,heel and then. are allot v p 3 of, 3 .or. 1 minutes. to permit rela ment of an-area o intermediate thickness tols -u er-abette ely u i r ene rat n i fthefi riab h' u1. r y e peaant-.. Nextthe o ims. ar .si i e n-. h -,.-1ate compound adapted to provide the outer layer to the level of the lowermost dot-dash line of Figure 1. This dip is performed in the same manner as the first dip, but the forms are allowed to dwell in the latex compound for a period of from 6 to 8 minutes, depending upon the thickness of deposit desired. The additional time is provided to allow for migration of coagulant into the second layer. The three thicknesses shown in Figure 4 may also be obtained by an intermediate dip in latex, the dip being preferably of less depth but slightly greater duration than the first dip.
After withdrawal from the final latex dip, the
approximately minutes and are then leached in running water at a temperature of substantially 125 F., for approximately one minute for each thousandth inch of film thickness. The overshoes are then heat treated for a period of between 1 and 1% hours at 160 F., depending upon film thickness and weather conditions. Next they are heated for substantially hour at a temperature of substantially 230 F. After this the overshoes are stripped from the forms, an operation which is greatly facilitated by the inclusion of tale in the coagulant. The overshoes are then given a chlorine treatment by being dipped for about 30 seconds in chlorine water containing substantially 300 parts of chlorine per million parts of water. Finally the overshoes are washed in running water and dried.
The chlorination imparts to the surfaces of the products a particularly smooth finish. This is important, for the inside of the article may thereby be more easily pulled over the shoe by the wearer.
Inasmuch as the composition of the rubber footwear just described is almost pure latex, the specific gravity of the finished article is only slightly greater than that of a pure gum product. Thus, overshoes may be fabricated as described to be light enough to float, even though filled with water. This is true as to all formulations described herein except that shoes with a substantial sole portion having colloidal clay as a toughener will not float; nor will an all-white product be light enough to float, for the white pigment, such as titanium dioxide, used in the composition is too dense. However, a two-tone shoe with either a white upper or sole portion and the other portion colored by dyestuffs can be made in the relative proportions shown and described and such a shoe will not sink.
Thus, rubber footwear produced by the method of our invention may not only be used as overshoes, but are peculiarly well-adapted to be used as beach shoes due to their buoyancy, the protection of the sole of the foot against sharp objects such as oyster shells, pebbles, etc., and the combinations of bright and attractive colors attainable. When such use is the main objective, the rubber shoes may preferably be supplied with a plurality of holes of varying sizes at various points of the vertical side portions or at or near the toe portion. These apertures act as ports to let air in and water out. The moistened interior of the beach shoes adheres more tightly to the bare skin of the wearer.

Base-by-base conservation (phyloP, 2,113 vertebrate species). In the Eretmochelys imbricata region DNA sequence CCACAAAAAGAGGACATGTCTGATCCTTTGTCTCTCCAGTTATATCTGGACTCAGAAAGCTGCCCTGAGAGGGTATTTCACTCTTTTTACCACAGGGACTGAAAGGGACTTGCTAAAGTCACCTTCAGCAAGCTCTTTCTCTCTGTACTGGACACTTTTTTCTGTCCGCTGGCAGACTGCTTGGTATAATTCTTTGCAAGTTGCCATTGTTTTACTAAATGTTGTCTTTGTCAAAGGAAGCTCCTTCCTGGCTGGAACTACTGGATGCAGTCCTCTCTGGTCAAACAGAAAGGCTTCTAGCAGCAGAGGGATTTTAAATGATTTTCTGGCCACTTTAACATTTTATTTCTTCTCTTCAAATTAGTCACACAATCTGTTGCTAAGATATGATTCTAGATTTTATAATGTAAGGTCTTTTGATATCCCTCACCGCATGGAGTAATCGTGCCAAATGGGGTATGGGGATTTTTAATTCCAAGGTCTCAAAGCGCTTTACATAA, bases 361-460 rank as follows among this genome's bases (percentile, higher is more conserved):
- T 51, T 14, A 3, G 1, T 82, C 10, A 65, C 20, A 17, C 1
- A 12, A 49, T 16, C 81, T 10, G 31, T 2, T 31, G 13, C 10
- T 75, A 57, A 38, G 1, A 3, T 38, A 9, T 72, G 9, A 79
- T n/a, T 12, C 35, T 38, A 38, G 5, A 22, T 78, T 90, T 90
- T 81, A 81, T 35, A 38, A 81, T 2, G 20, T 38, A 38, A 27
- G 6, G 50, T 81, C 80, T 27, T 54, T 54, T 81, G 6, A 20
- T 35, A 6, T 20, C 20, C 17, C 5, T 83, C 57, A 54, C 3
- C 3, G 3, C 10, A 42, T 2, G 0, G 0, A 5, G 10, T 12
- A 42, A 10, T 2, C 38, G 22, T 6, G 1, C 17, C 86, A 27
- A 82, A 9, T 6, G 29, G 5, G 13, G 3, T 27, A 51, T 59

Having described our invention, we claim:
A light-weight protective overshoe comprisinga flexible envelope composed solely of latex adapted to completely enclose the sole and heel and at least a substantial portion of the upper of the shoe to be protected, said envelope being longitudinally and transversely circumferentially continuous, except for a single top aperture through which the shoe is inserted, the entire upper portion of said envelope including that portion which is adjacent said aperture being of substantially uniform thickness and relatively thin, flexible and resilient in comparison with the lower portion of the envelope to facilitate stretching it over the shoe, the said lower portion of the envelope beingof substantially uniform thickness and thicker than the upper portion and differentiated from said upper portion by a ridge extending continuously around the overshoe in an inclined plane which passes through the front of the overshoe somewhat above that portion thereof which embraces the forward edge of the sole of said shoe and which passes at a higher level through the rear of the overshoe at approximately the height of the top of that portion thereof whichembraces the counter portion of said shoe, and the top edge of said envelope which joins its exterior and interior surfaces and defines said aperture, being a smooth, even and unserrated surface deposit of latex disposed in a plane parallel to the plane of said ridge.
. JOE J. MARX.
EDWARD M. DAVIS.
REFERENCES CITED The following references are of record in the file of this patent:
UNITED STATES PATENTS Number Name Date 826,258 Lakin July 17, 1906 850,603 Reiter Apr. 16, 1907 1,522,890 Krap Jan. 13, 1925 1,537,778 Nyhagen May 12, 1925 1,560,995 Kaplan Nov. 10, 1925 1,607,375 Whipple Nov. 16, 1926 1,715,120 Costellow May 28, 1929 1,719,633 Teague July 2, 1929 1,746,478 Howland Feb. 12, 1930 1,828,990 Watkins Oct. 27, 1931 1,854,969 Walsh Apr. 19, 1932 1,885,327 Burnham Nov. 1, 1932 1,907,856 Murphy May 9, 1933 1,980,621 Innis Nov. 13, 1934 1,983,667 LHollier Dec. 11, 1934 2,115,561 Ogilby Apr. 26, 1938 2,149,102 Quennard Feb. 28, 1939 2,185,762 Cox Jan. 2, 1940 2,254,263 Bratring Sept. 2, 1941 2,315,310 'Bitter Mar. 30, 1943 2,326,160 Neiley Aug. 10, 1943 2,437,109 Maquat Mar. 2, 1948 v FOREIGN PATENTS Number Country Date 4,296 Great Britain -1 Feb. 26, 1896 385,138 'Great Britain Dec. 22, 1932 817,424 France May 24, 1939
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|U.S. Classification||36/7.3, 264/305, 36/59.00R, D02/910, 12/142.0EV, 264/232|
|International Classification||A43B3/02, B29C41/14, A43B3/00, B29D35/02, B29D35/00|
|Cooperative Classification||B29D35/02, A43B3/02, B29K2021/00, B29C41/14|
|European Classification||A43B3/02, B29C41/14, B29D35/02|